On May 11, 1984, eight teenagers died in a fire at Six Flags Adventure Park in Jackson Township, New Jersey. The fire occurred in a popular attraction called the Haunted Castle, a series of darkened, winding passageways that contained a variety of displays—the rat lady, a hunchback, the spider room, and so on—designed to scare visitors. When the fire broke out, some visitors reportedly commented on how real the illusion seemed. The attraction was not sprinklered.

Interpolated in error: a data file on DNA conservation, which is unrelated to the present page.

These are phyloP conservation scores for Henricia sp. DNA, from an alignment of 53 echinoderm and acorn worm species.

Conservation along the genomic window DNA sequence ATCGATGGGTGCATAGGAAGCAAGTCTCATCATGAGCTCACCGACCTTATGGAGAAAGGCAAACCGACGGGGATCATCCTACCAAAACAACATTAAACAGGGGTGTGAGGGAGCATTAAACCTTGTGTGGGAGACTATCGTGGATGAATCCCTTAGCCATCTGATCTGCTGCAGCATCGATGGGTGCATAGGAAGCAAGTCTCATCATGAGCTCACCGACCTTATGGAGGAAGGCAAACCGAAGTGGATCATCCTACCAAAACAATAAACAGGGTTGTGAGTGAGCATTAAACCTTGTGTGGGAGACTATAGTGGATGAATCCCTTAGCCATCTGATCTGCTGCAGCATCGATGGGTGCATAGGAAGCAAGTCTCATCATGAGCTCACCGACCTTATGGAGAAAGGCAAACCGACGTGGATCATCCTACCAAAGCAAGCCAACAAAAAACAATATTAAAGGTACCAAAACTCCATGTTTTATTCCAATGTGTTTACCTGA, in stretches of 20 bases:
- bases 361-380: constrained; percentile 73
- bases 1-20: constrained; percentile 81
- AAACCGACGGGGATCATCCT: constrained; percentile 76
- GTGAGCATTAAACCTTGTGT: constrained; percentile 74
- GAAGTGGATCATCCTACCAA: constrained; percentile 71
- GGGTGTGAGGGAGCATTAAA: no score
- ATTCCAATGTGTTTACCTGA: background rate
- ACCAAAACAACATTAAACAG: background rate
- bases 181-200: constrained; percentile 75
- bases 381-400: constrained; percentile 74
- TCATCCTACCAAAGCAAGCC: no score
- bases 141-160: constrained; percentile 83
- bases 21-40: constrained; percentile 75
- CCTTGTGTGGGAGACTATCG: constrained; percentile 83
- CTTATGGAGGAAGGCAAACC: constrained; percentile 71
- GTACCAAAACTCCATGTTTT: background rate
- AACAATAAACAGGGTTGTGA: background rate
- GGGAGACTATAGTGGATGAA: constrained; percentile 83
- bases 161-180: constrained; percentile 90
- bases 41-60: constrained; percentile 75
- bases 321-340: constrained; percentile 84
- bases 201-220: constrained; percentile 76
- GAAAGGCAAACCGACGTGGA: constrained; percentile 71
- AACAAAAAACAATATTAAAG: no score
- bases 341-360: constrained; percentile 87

In the tangled aftermath of the fire, which included a court case that generated national headlines, a central question was whether sprinklers would have saved the lives of the teens who perished. In "Haunted by Fire," a feature story in the new May/June issue of NFPA Journal, writer Kathleen Robinson offers a fascinating look back at the conflicting answers that were provided to that question three decades ago, and introduces us to a new research project that attempts to answer the question definitively using state-of-the-art computing power and the latest in fire modeling. The researchers featured in the story will present their results at the upcoming NFPA Conference & Expo in Las Vegas.